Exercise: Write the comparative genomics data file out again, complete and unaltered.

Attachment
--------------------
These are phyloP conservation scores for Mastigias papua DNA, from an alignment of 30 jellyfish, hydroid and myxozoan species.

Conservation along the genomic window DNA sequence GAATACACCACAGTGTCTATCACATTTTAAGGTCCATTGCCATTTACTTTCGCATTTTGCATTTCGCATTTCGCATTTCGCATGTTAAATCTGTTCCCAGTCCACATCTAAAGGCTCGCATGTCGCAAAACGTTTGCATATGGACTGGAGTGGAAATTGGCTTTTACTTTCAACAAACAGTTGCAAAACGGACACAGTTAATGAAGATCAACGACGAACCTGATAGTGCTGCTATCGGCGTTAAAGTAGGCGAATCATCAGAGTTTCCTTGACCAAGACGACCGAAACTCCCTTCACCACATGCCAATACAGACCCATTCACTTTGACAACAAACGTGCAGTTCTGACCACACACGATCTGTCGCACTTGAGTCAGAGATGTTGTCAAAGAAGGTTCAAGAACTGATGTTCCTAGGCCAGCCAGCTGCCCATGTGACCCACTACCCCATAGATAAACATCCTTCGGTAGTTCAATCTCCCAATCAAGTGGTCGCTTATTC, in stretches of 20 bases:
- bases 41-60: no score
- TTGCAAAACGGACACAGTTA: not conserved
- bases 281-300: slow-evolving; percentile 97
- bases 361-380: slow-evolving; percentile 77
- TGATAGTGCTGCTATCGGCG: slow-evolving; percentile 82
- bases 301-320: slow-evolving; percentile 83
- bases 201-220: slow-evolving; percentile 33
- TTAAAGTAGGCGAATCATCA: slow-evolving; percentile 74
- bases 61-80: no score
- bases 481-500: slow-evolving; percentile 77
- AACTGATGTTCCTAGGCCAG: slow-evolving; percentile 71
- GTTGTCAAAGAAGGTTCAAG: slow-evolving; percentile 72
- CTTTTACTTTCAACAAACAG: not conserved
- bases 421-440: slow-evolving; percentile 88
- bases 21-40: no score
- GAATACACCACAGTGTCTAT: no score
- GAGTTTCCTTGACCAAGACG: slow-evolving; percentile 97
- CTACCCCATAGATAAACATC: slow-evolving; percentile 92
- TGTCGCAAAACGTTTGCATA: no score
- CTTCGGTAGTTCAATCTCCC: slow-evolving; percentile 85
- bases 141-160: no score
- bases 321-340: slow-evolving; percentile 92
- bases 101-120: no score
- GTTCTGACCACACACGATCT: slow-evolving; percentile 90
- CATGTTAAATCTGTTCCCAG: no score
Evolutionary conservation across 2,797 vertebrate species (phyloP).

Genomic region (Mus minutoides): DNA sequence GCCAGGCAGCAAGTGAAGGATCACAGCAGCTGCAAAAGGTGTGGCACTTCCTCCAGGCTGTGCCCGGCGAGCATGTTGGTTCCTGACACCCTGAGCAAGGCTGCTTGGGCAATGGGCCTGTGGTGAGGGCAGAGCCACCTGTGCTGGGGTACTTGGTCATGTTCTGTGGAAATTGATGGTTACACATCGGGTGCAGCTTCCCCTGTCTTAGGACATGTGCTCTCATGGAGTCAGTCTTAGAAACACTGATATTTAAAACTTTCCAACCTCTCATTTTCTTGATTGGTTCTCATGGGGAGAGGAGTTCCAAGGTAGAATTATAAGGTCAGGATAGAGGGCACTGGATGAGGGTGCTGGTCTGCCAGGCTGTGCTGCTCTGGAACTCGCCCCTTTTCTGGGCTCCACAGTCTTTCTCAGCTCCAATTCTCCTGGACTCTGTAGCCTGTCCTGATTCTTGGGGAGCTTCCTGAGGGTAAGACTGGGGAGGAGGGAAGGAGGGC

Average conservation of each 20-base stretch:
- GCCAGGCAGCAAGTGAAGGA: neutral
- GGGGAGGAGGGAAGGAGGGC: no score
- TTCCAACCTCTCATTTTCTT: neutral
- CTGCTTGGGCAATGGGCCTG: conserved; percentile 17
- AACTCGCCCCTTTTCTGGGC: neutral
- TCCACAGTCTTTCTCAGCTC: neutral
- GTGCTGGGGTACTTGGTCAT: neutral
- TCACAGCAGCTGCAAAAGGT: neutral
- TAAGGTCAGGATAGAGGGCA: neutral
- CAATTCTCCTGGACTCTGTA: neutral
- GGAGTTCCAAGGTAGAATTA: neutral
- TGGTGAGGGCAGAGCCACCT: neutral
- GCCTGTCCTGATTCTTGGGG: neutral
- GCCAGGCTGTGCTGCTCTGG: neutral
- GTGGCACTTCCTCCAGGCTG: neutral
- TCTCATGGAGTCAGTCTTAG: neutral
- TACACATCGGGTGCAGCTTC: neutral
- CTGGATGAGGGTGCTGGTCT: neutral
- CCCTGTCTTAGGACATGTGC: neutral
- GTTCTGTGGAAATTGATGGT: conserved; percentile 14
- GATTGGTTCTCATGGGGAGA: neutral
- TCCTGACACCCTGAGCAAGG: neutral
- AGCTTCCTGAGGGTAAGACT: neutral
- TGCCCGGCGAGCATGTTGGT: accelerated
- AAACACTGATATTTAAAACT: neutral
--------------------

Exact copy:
These are phyloP conservation scores for Mastigias papua DNA, from an alignment of 30 jellyfish, hydroid and myxozoan species.

Conservation along the genomic window DNA sequence GAATACACCACAGTGTCTATCACATTTTAAGGTCCATTGCCATTTACTTTCGCATTTTGCATTTCGCATTTCGCATTTCGCATGTTAAATCTGTTCCCAGTCCACATCTAAAGGCTCGCATGTCGCAAAACGTTTGCATATGGACTGGAGTGGAAATTGGCTTTTACTTTCAACAAACAGTTGCAAAACGGACACAGTTAATGAAGATCAACGACGAACCTGATAGTGCTGCTATCGGCGTTAAAGTAGGCGAATCATCAGAGTTTCCTTGACCAAGACGACCGAAACTCCCTTCACCACATGCCAATACAGACCCATTCACTTTGACAACAAACGTGCAGTTCTGACCACACACGATCTGTCGCACTTGAGTCAGAGATGTTGTCAAAGAAGGTTCAAGAACTGATGTTCCTAGGCCAGCCAGCTGCCCATGTGACCCACTACCCCATAGATAAACATCCTTCGGTAGTTCAATCTCCCAATCAAGTGGTCGCTTATTC, in stretches of 20 bases:
- bases 41-60: no score
- TTGCAAAACGGACACAGTTA: not conserved
- bases 281-300: slow-evolving; percentile 97
- bases 361-380: slow-evolving; percentile 77
- TGATAGTGCTGCTATCGGCG: slow-evolving; percentile 82
- bases 301-320: slow-evolving; percentile 83
- bases 201-220: slow-evolving; percentile 33
- TTAAAGTAGGCGAATCATCA: slow-evolving; percentile 74
- bases 61-80: no score
- bases 481-500: slow-evolving; percentile 77
- AACTGATGTTCCTAGGCCAG: slow-evolving; percentile 71
- GTTGTCAAAGAAGGTTCAAG: slow-evolving; percentile 72
- CTTTTACTTTCAACAAACAG: not conserved
- bases 421-440: slow-evolving; percentile 88
- bases 21-40: no score
- GAATACACCACAGTGTCTAT: no score
- GAGTTTCCTTGACCAAGACG: slow-evolving; percentile 97
- CTACCCCATAGATAAACATC: slow-evolving; percentile 92
- TGTCGCAAAACGTTTGCATA: no score
- CTTCGGTAGTTCAATCTCCC: slow-evolving; percentile 85
- bases 141-160: no score
- bases 321-340: slow-evolving; percentile 92
- bases 101-120: no score
- GTTCTGACCACACACGATCT: slow-evolving; percentile 90
- CATGTTAAATCTGTTCCCAG: no score
Evolutionary conservation across 2,797 vertebrate species (phyloP).

Genomic region (Mus minutoides): DNA sequence GCCAGGCAGCAAGTGAAGGATCACAGCAGCTGCAAAAGGTGTGGCACTTCCTCCAGGCTGTGCCCGGCGAGCATGTTGGTTCCTGACACCCTGAGCAAGGCTGCTTGGGCAATGGGCCTGTGGTGAGGGCAGAGCCACCTGTGCTGGGGTACTTGGTCATGTTCTGTGGAAATTGATGGTTACACATCGGGTGCAGCTTCCCCTGTCTTAGGACATGTGCTCTCATGGAGTCAGTCTTAGAAACACTGATATTTAAAACTTTCCAACCTCTCATTTTCTTGATTGGTTCTCATGGGGAGAGGAGTTCCAAGGTAGAATTATAAGGTCAGGATAGAGGGCACTGGATGAGGGTGCTGGTCTGCCAGGCTGTGCTGCTCTGGAACTCGCCCCTTTTCTGGGCTCCACAGTCTTTCTCAGCTCCAATTCTCCTGGACTCTGTAGCCTGTCCTGATTCTTGGGGAGCTTCCTGAGGGTAAGACTGGGGAGGAGGGAAGGAGGGC

Average conservation of each 20-base stretch:
- GCCAGGCAGCAAGTGAAGGA: neutral
- GGGGAGGAGGGAAGGAGGGC: no score
- TTCCAACCTCTCATTTTCTT: neutral
- CTGCTTGGGCAATGGGCCTG: conserved; percentile 17
- AACTCGCCCCTTTTCTGGGC: neutral
- TCCACAGTCTTTCTCAGCTC: neutral
- GTGCTGGGGTACTTGGTCAT: neutral
- TCACAGCAGCTGCAAAAGGT: neutral
- TAAGGTCAGGATAGAGGGCA: neutral
- CAATTCTCCTGGACTCTGTA: neutral
- GGAGTTCCAAGGTAGAATTA: neutral
- TGGTGAGGGCAGAGCCACCT: neutral
- GCCTGTCCTGATTCTTGGGG: neutral
- GCCAGGCTGTGCTGCTCTGG: neutral
- GTGGCACTTCCTCCAGGCTG: neutral
- TCTCATGGAGTCAGTCTTAG: neutral
- TACACATCGGGTGCAGCTTC: neutral
- CTGGATGAGGGTGCTGGTCT: neutral
- CCCTGTCTTAGGACATGTGC: neutral
- GTTCTGTGGAAATTGATGGT: conserved; percentile 14
- GATTGGTTCTCATGGGGAGA: neutral
- TCCTGACACCCTGAGCAAGG: neutral
- AGCTTCCTGAGGGTAAGACT: neutral
- TGCCCGGCGAGCATGTTGGT: accelerated
- AAACACTGATATTTAAAACT: neutral